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Tennessee Becomes First State to Charge Child Support to Drunk Drivers Who Kill Parents

Drivers who commit vehicular homicide are on the hook until the surviving kids are 18.

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Police close off an area in Nashville, Tennessee.
Police close off an area in Nashville, Tennessee.
Photo: Terry Wyatt (Getty Images)

As of January 1, Tennessee became the first state in the U.S. to charge DUI drivers who cause a fatality child support for their victims’ surviving children. It’s a piece of anti-drunk driving legislation being considered across the country.

Ethan, Hailey and Bentley’s Law is named after three children who lost their custodial parents due to a drunk driver. Tennessee’s governor signed the bill into law last spring, but it didn’t take effect until Jan. 1. In 2023, anyone convicted of vehicular homicide or aggravated vehicular homicide in the state will be required to pay child support until the victim’s kids are 18.


Similar bills are being considered in multiple states, like Alabama, Illinois, Louisiana, Oklahoma, and Pennsylvania. In New York and Missouri, killing people with your bad decisions might be just as painful as Tennessee’s law. The bill is supported by Mothers Against Drunk Driving and comes from tenacious Missouri grandmother Cecilia Williams, who is raising two of her grandchildren after her son, his partner and their 4-month-old baby were killed in a drunk driving crash. From Fox 13:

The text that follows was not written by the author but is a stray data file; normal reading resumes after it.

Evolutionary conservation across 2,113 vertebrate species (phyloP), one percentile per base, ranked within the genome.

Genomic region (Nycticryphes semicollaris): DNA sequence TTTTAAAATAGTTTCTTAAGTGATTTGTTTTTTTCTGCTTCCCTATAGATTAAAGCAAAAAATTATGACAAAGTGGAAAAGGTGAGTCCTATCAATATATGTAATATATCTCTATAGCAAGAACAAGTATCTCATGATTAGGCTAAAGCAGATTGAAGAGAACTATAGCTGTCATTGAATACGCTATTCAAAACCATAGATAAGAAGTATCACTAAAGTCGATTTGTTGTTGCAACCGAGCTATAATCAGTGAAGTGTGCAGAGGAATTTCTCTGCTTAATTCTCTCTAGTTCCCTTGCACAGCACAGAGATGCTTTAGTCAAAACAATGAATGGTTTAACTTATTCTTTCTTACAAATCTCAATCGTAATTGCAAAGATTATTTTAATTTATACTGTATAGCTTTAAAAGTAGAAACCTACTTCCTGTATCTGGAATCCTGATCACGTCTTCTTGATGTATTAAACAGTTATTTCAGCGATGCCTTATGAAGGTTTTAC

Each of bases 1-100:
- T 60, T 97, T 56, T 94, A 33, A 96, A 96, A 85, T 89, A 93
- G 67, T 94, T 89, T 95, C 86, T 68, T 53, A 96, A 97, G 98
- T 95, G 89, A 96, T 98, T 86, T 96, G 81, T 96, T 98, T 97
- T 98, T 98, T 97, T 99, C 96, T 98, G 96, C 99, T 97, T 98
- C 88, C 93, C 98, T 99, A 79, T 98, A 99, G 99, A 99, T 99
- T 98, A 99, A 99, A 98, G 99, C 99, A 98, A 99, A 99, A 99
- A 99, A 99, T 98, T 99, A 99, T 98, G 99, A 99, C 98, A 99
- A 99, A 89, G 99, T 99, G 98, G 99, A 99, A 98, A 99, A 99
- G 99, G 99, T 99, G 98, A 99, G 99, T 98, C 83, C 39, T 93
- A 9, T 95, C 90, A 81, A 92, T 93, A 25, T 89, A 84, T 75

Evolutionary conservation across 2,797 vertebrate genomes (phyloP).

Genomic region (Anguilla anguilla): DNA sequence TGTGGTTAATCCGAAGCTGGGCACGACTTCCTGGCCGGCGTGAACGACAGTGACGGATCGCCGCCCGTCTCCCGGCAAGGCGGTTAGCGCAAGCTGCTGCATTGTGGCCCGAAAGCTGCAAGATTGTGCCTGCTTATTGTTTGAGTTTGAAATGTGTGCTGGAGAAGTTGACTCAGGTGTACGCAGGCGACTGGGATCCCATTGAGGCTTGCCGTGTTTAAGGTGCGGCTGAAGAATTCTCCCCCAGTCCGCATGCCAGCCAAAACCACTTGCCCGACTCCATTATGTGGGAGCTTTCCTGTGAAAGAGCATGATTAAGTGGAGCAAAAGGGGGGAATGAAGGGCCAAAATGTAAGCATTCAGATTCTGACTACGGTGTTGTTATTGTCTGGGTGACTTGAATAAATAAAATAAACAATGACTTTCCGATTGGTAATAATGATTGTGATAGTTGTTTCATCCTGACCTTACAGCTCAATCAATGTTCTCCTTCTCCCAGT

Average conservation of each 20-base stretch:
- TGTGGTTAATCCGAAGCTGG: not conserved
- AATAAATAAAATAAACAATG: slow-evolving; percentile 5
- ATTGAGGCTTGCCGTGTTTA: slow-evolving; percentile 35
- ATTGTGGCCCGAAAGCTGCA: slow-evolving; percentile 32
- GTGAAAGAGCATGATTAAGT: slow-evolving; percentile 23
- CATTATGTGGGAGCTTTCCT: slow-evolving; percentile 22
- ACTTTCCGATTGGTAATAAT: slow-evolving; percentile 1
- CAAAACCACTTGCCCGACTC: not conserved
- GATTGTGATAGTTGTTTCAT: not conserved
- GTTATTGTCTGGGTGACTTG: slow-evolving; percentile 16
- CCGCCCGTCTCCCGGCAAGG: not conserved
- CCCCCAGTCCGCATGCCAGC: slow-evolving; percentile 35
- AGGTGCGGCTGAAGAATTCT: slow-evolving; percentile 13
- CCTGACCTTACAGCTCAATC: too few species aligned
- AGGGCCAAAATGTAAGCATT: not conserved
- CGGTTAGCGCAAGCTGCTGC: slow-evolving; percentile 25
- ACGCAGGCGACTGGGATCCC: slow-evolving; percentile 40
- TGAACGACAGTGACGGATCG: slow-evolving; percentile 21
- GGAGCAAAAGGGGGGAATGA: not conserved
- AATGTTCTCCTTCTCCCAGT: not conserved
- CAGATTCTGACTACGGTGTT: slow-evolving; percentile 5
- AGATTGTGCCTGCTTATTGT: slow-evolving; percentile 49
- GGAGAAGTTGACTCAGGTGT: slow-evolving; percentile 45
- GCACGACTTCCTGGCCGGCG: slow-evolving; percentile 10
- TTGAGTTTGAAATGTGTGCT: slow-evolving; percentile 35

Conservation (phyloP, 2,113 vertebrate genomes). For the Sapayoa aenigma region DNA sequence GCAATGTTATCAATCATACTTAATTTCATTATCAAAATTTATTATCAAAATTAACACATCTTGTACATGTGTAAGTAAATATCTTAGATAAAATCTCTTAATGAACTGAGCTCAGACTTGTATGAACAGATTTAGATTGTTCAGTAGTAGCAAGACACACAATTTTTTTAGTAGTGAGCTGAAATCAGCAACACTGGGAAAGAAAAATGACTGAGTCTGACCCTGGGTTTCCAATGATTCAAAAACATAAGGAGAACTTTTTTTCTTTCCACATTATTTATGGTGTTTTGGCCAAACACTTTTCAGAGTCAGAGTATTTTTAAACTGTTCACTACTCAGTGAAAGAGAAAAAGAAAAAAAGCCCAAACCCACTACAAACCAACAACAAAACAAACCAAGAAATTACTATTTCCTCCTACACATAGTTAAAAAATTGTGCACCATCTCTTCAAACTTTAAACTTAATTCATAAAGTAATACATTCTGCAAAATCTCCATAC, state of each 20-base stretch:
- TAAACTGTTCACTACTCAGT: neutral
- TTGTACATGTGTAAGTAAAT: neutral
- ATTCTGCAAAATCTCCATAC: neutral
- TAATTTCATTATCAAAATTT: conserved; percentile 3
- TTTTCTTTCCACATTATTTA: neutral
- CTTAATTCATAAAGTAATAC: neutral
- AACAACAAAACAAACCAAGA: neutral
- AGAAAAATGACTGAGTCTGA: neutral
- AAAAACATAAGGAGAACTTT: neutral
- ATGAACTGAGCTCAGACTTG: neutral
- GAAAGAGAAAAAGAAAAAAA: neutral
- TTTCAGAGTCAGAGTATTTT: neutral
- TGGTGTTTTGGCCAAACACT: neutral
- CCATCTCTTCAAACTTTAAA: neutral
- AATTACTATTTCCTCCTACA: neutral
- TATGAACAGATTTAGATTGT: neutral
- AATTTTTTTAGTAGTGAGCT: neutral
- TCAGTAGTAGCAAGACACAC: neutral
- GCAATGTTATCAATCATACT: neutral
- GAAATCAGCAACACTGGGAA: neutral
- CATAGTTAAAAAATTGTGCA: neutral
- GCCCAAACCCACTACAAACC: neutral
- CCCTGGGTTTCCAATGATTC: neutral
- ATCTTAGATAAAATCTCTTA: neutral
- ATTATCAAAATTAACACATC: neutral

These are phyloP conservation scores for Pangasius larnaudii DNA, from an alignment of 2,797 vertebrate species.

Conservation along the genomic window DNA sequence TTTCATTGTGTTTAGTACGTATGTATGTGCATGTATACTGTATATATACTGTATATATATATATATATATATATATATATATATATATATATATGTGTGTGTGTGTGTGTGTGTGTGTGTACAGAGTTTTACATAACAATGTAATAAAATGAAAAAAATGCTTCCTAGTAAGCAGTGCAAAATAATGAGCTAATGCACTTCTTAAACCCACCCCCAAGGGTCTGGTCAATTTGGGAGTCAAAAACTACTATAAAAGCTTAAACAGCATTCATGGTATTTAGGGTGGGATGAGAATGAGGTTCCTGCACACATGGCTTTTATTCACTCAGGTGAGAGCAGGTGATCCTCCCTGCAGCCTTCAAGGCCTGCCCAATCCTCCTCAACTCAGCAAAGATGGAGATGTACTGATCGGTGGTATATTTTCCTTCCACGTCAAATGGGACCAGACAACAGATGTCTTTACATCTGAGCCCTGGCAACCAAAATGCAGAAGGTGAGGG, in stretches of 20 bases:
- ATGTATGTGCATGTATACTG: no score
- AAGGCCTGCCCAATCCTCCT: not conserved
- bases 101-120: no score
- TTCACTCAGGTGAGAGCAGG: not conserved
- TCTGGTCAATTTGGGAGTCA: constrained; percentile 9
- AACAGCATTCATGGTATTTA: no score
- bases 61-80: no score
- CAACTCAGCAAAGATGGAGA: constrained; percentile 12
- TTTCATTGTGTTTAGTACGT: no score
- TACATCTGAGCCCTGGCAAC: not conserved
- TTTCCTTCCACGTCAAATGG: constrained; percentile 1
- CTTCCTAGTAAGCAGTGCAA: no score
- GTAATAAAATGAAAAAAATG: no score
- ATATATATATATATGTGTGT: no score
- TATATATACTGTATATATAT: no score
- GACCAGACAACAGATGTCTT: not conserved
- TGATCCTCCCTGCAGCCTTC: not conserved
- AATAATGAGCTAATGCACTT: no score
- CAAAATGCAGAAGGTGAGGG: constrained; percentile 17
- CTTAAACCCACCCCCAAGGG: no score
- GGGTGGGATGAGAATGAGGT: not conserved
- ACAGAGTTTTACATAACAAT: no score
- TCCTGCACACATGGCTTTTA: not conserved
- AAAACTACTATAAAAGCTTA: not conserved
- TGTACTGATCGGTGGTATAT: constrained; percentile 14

”She ended up taking custody of all of their children,” said Alex Otte, a regional director with Moms Against Drunk Driving (MADD). “She talks a lot about how grandparents, their children are already raised they don’t expect this expense.”

The law is named after children, including two of a Chattanooga police officer, whose parents were killed by a drunk driver.

”We want people to understand you will be held accountable for this decision, but not only that,” Otte said. “The decision to do so affects so many lives.”


Maybe the long game will finally stop drinkers from getting behind the wheel. So far, jail time, losing licenses and losing tens of thousands of dollars in fees have done little to slow the drunk driving slaughter on our roads. Fatal crashes last year were at a 16-year high and this year isn’t looking much better. AAA recently found that self-reported drunk driving behavior rose 24 percent this year. The problem is so pervasive that there’s even a problem with cops getting DUIs; the Los Angeles Police Department, which had seven officers arrested over the holidays for drunk driving.